That is, science is defined as an activity within a paradigm (made up of large scale theories, aims, and methods). This is sometimes described as an ontology, an axiology, and a methodology. Each field X (disciplinary matrix, he later calls them) can have it’s own paradigm—but just one at a time. Science = science-within-a paradigm, according to what Kuhn says. Its practitioners accept the paradigm and busy themselves with little tasks, fleshing out the paradigm, deriving predicted quantities, and mopping up activities (e.g., papering over any anomalies and unsolved problems). If a paradigm X, e.g., its core theories, is seriously challenged, practitioners of X are no longer doing science. There is a move to crisis science. Science (or the scientific field in question) is suspended, all is in limbo, like in Egypt today. Science is only restored within a new normal science that results from a revolution which involves changing the entire paradigm–theories, aims, methods– by some non-rational means. (It is non-rational because, allegedly, the methods are suspended. There are shared methods alright, but they are so vague, and so capable of being interpreted to support one’s favorite paradigm, that the revolution cannot be directed by them. According to the Kuhnian fable, which even he tended to distance himself from.)
    In my chapter, I have a lot of fun doing a deconstruction of Kuhn (and Popper). On my (revolutionary) reading, what Kuhn says about normal science makes perfect sense, and is the basis for distinguishing science/pseudoscience (i.e., normal science allows learning from stringent testing). (But what he says about revolutionary science is kooky).

  3. jrc says:

    This is a nice chance for me to brush off a pet theory from my old Philosophy undergrad days (so you know it’s not a very well-thought theory):

    I always thought that there was a natural fit between some sort of Kuhnian historicism not unlike the version you describe (something like a hierarchy of paradigms within which normal science occurs) and Quine’s ideas about the holistic structure of scientific knowledge. We can chop off little branches of sub-fields of knowledge and re-arrange them basically at will, but re-arranging the “interior” (say, the metaphysics of sub-atomic particles or the biology of infection) is much more difficult (in part because of sociological reasons and in part because you have to be able to explain everything the old theory explained plus something new).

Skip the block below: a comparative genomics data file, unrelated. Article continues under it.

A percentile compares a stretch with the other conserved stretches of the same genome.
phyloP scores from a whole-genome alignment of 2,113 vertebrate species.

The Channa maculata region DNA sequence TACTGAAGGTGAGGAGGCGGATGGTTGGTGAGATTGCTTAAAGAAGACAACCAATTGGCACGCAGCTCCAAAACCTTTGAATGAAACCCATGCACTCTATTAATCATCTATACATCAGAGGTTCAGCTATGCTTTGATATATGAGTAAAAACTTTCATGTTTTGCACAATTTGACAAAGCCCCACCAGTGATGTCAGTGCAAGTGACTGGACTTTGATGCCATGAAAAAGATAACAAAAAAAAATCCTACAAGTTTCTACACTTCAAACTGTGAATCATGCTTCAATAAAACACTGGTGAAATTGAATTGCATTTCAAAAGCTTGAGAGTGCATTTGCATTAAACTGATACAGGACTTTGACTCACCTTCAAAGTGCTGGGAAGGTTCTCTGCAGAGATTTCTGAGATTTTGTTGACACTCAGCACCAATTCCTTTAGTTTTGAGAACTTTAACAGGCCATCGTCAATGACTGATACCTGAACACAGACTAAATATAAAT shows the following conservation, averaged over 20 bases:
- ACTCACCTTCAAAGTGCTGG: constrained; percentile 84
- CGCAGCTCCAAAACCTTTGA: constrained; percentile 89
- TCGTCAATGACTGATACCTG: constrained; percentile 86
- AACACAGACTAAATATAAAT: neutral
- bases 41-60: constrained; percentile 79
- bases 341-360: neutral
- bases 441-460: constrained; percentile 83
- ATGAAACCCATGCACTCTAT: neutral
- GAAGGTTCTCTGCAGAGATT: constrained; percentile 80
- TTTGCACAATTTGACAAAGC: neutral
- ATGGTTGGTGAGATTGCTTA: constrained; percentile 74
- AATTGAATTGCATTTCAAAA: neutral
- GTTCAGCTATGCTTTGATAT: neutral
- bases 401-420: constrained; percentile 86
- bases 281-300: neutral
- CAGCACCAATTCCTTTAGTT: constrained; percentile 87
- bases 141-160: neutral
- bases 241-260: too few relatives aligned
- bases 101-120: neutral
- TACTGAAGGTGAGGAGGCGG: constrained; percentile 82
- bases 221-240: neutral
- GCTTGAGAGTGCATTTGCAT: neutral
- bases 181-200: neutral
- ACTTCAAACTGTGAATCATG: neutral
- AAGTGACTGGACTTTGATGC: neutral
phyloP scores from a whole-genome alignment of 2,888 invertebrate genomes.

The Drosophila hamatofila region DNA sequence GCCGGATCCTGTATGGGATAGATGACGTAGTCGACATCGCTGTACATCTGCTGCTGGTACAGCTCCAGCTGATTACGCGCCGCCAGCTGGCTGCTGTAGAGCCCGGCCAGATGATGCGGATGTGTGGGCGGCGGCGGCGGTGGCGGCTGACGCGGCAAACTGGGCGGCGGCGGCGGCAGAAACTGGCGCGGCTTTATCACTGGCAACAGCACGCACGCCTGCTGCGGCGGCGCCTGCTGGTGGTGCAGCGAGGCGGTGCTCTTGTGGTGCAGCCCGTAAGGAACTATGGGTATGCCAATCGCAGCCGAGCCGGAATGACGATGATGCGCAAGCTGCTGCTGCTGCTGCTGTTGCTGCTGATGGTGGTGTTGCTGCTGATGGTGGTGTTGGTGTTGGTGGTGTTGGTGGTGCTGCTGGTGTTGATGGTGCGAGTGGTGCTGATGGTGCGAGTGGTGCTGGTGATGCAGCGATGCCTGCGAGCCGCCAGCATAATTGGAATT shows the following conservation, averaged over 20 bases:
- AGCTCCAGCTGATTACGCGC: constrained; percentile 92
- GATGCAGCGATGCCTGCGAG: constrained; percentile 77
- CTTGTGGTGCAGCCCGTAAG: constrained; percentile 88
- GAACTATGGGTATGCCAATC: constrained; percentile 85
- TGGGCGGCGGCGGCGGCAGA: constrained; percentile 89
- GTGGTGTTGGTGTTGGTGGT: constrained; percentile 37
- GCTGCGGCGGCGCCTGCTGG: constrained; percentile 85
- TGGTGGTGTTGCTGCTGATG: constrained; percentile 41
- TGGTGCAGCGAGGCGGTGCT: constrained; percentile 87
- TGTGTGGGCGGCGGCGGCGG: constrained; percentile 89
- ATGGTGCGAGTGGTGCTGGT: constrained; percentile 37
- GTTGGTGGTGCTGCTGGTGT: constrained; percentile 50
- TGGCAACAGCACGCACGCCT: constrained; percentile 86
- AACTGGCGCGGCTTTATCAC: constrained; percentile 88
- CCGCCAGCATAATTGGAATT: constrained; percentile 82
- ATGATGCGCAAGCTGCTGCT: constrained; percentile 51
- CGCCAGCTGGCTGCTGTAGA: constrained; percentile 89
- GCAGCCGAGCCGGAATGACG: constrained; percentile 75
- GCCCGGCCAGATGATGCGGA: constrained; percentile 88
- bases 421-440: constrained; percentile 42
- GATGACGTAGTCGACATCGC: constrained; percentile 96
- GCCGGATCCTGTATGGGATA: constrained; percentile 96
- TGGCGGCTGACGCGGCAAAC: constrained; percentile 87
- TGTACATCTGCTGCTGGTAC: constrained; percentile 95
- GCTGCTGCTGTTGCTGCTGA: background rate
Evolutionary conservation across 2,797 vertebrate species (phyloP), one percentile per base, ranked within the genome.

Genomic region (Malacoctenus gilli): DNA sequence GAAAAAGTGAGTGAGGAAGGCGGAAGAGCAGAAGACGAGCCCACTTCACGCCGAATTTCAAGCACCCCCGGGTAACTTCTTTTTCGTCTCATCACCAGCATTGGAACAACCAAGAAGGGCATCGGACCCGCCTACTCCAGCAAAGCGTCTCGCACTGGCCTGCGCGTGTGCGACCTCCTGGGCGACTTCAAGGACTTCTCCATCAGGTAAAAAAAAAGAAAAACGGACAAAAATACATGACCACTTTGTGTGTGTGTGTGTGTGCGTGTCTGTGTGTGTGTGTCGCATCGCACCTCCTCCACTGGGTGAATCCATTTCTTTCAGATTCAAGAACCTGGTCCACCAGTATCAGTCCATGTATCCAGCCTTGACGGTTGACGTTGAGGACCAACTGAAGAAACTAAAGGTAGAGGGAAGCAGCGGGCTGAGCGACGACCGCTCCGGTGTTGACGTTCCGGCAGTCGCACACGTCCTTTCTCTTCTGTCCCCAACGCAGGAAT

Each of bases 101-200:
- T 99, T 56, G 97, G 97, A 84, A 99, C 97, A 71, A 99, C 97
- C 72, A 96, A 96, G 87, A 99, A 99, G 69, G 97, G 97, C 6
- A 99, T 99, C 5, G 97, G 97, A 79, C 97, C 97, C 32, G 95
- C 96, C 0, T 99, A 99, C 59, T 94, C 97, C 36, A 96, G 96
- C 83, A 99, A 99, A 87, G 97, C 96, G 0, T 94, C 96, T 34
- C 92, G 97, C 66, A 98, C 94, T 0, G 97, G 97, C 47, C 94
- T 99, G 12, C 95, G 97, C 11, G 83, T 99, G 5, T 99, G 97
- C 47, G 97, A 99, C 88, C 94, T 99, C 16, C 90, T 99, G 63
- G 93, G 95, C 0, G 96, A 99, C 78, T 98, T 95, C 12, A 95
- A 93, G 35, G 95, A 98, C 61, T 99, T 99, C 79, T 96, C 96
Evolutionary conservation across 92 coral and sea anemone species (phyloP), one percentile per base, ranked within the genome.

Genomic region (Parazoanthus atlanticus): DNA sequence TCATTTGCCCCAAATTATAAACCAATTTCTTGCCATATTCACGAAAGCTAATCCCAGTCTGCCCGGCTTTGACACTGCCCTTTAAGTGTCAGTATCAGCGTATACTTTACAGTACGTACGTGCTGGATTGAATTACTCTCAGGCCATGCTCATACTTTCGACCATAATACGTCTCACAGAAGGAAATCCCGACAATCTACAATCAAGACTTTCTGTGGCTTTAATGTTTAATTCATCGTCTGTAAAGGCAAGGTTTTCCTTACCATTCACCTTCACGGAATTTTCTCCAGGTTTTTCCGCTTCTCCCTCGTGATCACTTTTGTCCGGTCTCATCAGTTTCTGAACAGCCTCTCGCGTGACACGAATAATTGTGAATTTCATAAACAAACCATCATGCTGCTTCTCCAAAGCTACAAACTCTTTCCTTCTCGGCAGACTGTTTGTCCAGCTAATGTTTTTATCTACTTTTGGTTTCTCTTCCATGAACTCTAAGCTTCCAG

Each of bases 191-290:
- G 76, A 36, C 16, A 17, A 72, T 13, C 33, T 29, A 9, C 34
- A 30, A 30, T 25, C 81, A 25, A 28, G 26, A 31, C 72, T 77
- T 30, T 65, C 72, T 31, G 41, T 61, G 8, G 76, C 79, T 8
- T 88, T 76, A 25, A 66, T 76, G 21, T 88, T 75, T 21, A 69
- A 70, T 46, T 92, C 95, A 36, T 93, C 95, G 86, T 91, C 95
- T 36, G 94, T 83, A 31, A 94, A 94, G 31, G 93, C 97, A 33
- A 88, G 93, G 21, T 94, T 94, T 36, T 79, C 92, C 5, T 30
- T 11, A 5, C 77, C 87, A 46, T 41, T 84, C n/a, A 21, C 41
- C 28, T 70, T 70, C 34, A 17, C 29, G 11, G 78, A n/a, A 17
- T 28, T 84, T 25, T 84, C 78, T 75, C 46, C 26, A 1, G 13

I’m sure Mayo can correct and/or crush this thinking, but it always seems strange to me that people take Kuhnian epistemology to understand any particular field of science as some sort of unified thing resting on a particular, singular foundation (one particular paradigm), and not as this sort of complex web with certain core theoretical and metaphysical positions and extending out through decreasingly fundamental assumptions and theories. Maybe that’s Kuhn’s fault, but my memory of reading him was that his thinking was more nuanced than just One Paradigm, Anomalies, ????, REVOLUTION! There’s that whole bit about trying to save the paradigm by tweaking little assumptions, right?

  4. Bill Harris says:

    To Deborah’s point about normal science (I’m partway through the chapter she linked to), I recall a prof in grad school saying that Claude Shannon’s ideas on information theory were pretty much all correct, but his proofs were not, giving many grad students the opportunity to do research by creating corrected proofs of his theorems. Is that part of what you mean by normal science? BTW, the statement about Shannon’s proofs is simply my memory of a statement made in a class a few decades back; I don’t know if it has any basis in fact.

  5. Bill Harris says:

    I happened to receive a link to today, which led to Stuart Firestein’s Ignorance: How It Drives Science at Do you know him? Does this add to the discussion?

    If you like graphs :-), Richard Hake’s “Early History of High Field Superconductivity: 1930-1967 A Tragicomedy in Twelve Acts” at has a number of old-school ones as it explores the development of high-field superconductivity over almost four decades.

  6. Entsophy says:

    […] be more misguided. They’re more akin to numerology than science. (the 1/f noise described here as almost mystical, is a similar example. The giveaway is that this noise occurs in many physically […]